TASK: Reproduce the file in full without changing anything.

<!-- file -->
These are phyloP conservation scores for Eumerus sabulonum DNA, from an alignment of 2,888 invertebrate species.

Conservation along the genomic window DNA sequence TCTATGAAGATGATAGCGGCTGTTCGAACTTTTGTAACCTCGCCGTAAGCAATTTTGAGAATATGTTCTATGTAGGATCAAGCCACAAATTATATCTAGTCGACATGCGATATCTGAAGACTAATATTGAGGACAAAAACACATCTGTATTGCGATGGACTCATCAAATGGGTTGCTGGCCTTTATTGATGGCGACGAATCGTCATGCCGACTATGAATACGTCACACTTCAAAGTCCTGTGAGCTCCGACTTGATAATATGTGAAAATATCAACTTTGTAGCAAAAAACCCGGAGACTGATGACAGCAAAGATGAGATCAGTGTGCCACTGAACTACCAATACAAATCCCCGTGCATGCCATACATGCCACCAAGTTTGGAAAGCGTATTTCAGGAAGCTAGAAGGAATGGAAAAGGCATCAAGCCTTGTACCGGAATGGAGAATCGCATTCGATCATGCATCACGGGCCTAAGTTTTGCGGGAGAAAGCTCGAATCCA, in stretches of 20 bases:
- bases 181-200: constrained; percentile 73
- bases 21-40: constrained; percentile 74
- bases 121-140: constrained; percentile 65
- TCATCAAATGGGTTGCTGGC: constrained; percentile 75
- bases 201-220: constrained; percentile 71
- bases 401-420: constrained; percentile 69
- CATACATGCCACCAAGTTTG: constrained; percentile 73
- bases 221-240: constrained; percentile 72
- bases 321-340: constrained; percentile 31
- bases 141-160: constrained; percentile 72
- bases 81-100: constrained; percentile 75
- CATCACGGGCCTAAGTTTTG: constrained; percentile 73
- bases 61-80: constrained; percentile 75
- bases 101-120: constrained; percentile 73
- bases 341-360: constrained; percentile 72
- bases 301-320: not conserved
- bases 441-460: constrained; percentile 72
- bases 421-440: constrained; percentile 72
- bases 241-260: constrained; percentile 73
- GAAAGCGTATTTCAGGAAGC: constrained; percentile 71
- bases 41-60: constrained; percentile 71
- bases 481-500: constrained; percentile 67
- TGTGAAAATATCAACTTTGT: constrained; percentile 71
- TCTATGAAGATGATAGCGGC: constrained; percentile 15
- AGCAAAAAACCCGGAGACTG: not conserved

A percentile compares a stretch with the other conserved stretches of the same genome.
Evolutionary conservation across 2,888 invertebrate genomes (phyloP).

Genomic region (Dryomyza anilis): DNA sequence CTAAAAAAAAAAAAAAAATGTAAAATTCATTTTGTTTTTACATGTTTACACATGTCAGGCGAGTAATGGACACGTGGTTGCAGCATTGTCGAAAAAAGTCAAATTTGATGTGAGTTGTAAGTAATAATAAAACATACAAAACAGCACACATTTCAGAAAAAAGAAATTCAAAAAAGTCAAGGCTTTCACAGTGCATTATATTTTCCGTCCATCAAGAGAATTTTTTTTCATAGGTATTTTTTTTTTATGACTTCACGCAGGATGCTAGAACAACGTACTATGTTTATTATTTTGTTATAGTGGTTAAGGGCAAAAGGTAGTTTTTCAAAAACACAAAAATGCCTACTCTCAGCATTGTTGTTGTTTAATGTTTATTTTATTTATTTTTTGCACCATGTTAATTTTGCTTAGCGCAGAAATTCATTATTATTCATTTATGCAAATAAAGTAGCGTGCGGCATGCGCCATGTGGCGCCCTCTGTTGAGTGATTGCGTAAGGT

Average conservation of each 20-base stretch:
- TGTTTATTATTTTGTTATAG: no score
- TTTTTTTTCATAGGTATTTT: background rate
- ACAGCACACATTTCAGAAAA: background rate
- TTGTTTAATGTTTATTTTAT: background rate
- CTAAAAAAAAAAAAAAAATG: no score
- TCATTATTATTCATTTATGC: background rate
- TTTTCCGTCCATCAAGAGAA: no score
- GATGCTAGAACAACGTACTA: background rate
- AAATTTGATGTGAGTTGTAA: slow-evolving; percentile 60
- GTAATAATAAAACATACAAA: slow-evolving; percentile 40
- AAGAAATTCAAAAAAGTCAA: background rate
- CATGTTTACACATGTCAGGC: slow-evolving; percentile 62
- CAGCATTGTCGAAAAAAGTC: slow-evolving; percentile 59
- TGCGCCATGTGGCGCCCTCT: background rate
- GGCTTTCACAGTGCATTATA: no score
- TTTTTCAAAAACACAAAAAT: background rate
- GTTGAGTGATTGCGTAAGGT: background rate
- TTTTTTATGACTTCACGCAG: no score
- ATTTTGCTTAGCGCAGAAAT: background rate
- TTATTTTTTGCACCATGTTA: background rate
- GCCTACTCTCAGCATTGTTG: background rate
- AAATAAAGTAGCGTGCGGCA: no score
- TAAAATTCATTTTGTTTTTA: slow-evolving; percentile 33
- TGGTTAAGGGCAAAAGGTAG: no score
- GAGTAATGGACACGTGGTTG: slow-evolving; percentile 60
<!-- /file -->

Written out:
These are phyloP conservation scores for Eumerus sabulonum DNA, from an alignment of 2,888 invertebrate species.

Conservation along the genomic window DNA sequence TCTATGAAGATGATAGCGGCTGTTCGAACTTTTGTAACCTCGCCGTAAGCAATTTTGAGAATATGTTCTATGTAGGATCAAGCCACAAATTATATCTAGTCGACATGCGATATCTGAAGACTAATATTGAGGACAAAAACACATCTGTATTGCGATGGACTCATCAAATGGGTTGCTGGCCTTTATTGATGGCGACGAATCGTCATGCCGACTATGAATACGTCACACTTCAAAGTCCTGTGAGCTCCGACTTGATAATATGTGAAAATATCAACTTTGTAGCAAAAAACCCGGAGACTGATGACAGCAAAGATGAGATCAGTGTGCCACTGAACTACCAATACAAATCCCCGTGCATGCCATACATGCCACCAAGTTTGGAAAGCGTATTTCAGGAAGCTAGAAGGAATGGAAAAGGCATCAAGCCTTGTACCGGAATGGAGAATCGCATTCGATCATGCATCACGGGCCTAAGTTTTGCGGGAGAAAGCTCGAATCCA, in stretches of 20 bases:
- bases 181-200: constrained; percentile 73
- bases 21-40: constrained; percentile 74
- bases 121-140: constrained; percentile 65
- TCATCAAATGGGTTGCTGGC: constrained; percentile 75
- bases 201-220: constrained; percentile 71
- bases 401-420: constrained; percentile 69
- CATACATGCCACCAAGTTTG: constrained; percentile 73
- bases 221-240: constrained; percentile 72
- bases 321-340: constrained; percentile 31
- bases 141-160: constrained; percentile 72
- bases 81-100: constrained; percentile 75
- CATCACGGGCCTAAGTTTTG: constrained; percentile 73
- bases 61-80: constrained; percentile 75
- bases 101-120: constrained; percentile 73
- bases 341-360: constrained; percentile 72
- bases 301-320: not conserved
- bases 441-460: constrained; percentile 72
- bases 421-440: constrained; percentile 72
- bases 241-260: constrained; percentile 73
- GAAAGCGTATTTCAGGAAGC: constrained; percentile 71
- bases 41-60: constrained; percentile 71
- bases 481-500: constrained; percentile 67
- TGTGAAAATATCAACTTTGT: constrained; percentile 71
- TCTATGAAGATGATAGCGGC: constrained; percentile 15
- AGCAAAAAACCCGGAGACTG: not conserved

A percentile compares a stretch with the other conserved stretches of the same genome.
Evolutionary conservation across 2,888 invertebrate genomes (phyloP).

Genomic region (Dryomyza anilis): DNA sequence CTAAAAAAAAAAAAAAAATGTAAAATTCATTTTGTTTTTACATGTTTACACATGTCAGGCGAGTAATGGACACGTGGTTGCAGCATTGTCGAAAAAAGTCAAATTTGATGTGAGTTGTAAGTAATAATAAAACATACAAAACAGCACACATTTCAGAAAAAAGAAATTCAAAAAAGTCAAGGCTTTCACAGTGCATTATATTTTCCGTCCATCAAGAGAATTTTTTTTCATAGGTATTTTTTTTTTATGACTTCACGCAGGATGCTAGAACAACGTACTATGTTTATTATTTTGTTATAGTGGTTAAGGGCAAAAGGTAGTTTTTCAAAAACACAAAAATGCCTACTCTCAGCATTGTTGTTGTTTAATGTTTATTTTATTTATTTTTTGCACCATGTTAATTTTGCTTAGCGCAGAAATTCATTATTATTCATTTATGCAAATAAAGTAGCGTGCGGCATGCGCCATGTGGCGCCCTCTGTTGAGTGATTGCGTAAGGT

Average conservation of each 20-base stretch:
- TGTTTATTATTTTGTTATAG: no score
- TTTTTTTTCATAGGTATTTT: background rate
- ACAGCACACATTTCAGAAAA: background rate
- TTGTTTAATGTTTATTTTAT: background rate
- CTAAAAAAAAAAAAAAAATG: no score
- TCATTATTATTCATTTATGC: background rate
- TTTTCCGTCCATCAAGAGAA: no score
- GATGCTAGAACAACGTACTA: background rate
- AAATTTGATGTGAGTTGTAA: slow-evolving; percentile 60
- GTAATAATAAAACATACAAA: slow-evolving; percentile 40
- AAGAAATTCAAAAAAGTCAA: background rate
- CATGTTTACACATGTCAGGC: slow-evolving; percentile 62
- CAGCATTGTCGAAAAAAGTC: slow-evolving; percentile 59
- TGCGCCATGTGGCGCCCTCT: background rate
- GGCTTTCACAGTGCATTATA: no score
- TTTTTCAAAAACACAAAAAT: background rate
- GTTGAGTGATTGCGTAAGGT: background rate
- TTTTTTATGACTTCACGCAG: no score
- ATTTTGCTTAGCGCAGAAAT: background rate
- TTATTTTTTGCACCATGTTA: background rate
- GCCTACTCTCAGCATTGTTG: background rate
- AAATAAAGTAGCGTGCGGCA: no score
- TAAAATTCATTTTGTTTTTA: slow-evolving; percentile 33
- TGGTTAAGGGCAAAAGGTAG: no score
- GAGTAATGGACACGTGGTTG: slow-evolving; percentile 60